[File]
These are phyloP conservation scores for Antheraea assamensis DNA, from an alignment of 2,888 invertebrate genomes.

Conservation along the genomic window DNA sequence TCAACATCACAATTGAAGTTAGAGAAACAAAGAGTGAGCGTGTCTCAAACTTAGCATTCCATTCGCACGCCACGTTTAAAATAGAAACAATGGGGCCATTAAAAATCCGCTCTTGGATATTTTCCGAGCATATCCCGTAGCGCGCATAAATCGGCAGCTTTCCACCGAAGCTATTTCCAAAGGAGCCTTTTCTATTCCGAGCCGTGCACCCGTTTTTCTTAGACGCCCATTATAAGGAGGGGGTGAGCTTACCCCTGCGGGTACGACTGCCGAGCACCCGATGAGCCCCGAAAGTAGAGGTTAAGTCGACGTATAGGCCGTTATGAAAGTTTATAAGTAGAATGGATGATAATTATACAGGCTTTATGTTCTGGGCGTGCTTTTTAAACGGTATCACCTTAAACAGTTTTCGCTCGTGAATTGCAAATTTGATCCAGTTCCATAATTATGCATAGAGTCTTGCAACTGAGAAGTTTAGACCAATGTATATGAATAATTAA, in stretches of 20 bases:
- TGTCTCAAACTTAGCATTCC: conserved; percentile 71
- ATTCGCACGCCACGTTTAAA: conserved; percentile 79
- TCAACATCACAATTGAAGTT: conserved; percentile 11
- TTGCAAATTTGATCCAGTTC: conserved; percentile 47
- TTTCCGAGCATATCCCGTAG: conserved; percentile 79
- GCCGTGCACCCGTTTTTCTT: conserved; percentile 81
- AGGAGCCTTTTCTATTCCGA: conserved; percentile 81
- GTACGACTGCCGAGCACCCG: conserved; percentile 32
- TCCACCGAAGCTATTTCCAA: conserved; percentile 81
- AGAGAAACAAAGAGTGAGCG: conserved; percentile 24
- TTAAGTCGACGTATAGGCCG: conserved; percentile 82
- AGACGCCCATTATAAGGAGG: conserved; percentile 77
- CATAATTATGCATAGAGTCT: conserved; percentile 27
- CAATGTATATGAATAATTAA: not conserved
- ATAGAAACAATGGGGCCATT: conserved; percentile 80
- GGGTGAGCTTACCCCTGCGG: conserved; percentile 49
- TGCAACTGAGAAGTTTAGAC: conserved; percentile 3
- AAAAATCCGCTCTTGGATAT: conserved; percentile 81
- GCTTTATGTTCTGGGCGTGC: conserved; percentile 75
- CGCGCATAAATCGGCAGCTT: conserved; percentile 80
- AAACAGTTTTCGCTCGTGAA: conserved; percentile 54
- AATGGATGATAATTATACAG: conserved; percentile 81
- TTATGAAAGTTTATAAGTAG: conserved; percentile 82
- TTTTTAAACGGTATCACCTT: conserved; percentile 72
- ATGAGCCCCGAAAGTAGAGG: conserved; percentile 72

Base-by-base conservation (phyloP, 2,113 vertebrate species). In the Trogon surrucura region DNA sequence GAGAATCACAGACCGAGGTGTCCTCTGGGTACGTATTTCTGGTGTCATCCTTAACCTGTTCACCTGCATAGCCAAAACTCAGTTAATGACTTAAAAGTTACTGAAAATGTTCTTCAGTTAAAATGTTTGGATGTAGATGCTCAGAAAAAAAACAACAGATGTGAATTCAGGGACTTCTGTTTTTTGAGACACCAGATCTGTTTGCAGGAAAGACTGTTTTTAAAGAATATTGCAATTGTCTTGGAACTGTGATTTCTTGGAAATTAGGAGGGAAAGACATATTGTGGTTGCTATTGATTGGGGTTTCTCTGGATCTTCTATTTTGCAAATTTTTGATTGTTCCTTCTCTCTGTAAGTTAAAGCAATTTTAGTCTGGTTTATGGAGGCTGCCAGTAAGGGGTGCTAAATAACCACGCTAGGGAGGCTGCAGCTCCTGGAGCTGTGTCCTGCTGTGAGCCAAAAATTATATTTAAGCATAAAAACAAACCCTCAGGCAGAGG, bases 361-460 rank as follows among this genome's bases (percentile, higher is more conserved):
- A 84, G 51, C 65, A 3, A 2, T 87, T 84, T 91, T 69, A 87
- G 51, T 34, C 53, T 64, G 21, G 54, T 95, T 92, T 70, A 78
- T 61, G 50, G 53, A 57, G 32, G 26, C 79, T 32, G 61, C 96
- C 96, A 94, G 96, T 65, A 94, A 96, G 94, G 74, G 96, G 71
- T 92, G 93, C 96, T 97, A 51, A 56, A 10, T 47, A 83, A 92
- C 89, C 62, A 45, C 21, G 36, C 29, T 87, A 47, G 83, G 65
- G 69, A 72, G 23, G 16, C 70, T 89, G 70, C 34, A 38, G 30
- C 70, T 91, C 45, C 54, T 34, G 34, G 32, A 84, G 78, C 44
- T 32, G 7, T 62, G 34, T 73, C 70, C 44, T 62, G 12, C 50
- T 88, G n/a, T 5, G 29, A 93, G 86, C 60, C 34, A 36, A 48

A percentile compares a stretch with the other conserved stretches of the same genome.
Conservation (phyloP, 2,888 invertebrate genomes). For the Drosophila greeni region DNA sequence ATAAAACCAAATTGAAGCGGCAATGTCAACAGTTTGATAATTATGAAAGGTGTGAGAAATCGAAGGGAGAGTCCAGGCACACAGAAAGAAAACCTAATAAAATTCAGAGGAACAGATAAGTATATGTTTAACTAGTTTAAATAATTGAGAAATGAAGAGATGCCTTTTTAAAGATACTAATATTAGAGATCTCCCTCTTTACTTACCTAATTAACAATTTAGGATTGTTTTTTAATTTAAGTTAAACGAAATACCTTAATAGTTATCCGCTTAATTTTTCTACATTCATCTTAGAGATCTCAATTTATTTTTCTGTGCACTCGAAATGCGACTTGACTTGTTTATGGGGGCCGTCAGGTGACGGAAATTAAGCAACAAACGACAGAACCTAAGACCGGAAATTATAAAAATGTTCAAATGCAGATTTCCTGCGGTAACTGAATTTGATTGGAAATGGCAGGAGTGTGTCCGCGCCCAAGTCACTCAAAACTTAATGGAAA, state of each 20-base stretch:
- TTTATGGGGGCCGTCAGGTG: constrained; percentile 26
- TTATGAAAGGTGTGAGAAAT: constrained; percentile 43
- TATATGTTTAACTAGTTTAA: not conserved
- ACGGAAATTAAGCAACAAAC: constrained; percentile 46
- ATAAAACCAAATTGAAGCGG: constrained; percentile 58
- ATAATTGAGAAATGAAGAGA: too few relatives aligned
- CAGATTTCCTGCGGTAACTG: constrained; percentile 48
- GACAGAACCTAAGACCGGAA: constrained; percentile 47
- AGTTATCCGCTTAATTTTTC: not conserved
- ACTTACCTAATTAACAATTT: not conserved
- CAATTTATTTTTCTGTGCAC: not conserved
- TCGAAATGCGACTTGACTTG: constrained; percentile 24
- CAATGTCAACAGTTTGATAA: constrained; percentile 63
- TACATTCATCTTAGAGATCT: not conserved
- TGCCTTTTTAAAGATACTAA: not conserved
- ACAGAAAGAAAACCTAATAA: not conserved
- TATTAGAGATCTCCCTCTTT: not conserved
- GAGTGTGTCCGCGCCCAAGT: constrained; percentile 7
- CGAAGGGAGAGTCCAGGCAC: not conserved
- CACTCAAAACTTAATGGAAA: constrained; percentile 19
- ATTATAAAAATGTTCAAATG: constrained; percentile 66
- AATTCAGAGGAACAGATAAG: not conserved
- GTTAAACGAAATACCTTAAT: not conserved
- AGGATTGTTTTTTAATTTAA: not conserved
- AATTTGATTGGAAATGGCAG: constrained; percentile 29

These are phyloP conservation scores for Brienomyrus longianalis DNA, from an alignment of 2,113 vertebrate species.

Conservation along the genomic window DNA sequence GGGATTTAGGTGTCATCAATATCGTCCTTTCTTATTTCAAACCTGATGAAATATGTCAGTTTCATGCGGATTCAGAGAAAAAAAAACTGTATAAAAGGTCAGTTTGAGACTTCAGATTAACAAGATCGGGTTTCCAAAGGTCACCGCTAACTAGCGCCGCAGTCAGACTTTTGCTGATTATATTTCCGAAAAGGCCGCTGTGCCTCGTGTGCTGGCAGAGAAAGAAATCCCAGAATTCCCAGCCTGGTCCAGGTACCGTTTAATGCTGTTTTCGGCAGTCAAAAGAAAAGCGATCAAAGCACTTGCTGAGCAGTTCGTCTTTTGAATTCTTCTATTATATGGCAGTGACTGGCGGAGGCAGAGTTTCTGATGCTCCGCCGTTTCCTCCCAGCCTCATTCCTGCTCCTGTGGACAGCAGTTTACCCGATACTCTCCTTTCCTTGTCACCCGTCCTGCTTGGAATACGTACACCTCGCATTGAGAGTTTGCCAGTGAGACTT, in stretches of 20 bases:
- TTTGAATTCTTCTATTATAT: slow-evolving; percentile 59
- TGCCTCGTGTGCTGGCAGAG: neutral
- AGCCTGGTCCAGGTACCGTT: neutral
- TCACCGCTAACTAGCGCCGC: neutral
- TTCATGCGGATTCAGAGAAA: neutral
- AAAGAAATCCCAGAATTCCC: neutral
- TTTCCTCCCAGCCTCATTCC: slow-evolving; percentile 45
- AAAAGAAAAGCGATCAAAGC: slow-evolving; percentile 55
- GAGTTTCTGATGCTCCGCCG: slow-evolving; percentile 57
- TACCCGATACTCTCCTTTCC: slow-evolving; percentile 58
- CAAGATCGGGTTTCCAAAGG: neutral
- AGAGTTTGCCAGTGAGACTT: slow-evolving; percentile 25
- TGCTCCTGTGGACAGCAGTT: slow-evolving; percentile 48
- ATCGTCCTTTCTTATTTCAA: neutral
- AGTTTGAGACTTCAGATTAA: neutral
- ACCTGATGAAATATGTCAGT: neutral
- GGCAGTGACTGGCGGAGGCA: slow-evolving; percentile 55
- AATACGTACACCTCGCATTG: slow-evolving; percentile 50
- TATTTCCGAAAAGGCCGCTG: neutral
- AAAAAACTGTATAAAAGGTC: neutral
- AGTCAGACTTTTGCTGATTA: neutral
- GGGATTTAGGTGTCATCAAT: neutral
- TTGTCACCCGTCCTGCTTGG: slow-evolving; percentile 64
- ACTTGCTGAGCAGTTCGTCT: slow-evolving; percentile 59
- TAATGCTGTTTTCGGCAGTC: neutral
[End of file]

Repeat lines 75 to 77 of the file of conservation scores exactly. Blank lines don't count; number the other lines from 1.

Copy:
- AAAAGAAAAGCGATCAAAGC: slow-evolving; percentile 55
- GAGTTTCTGATGCTCCGCCG: slow-evolving; percentile 57
- TACCCGATACTCTCCTTTCC: slow-evolving; percentile 58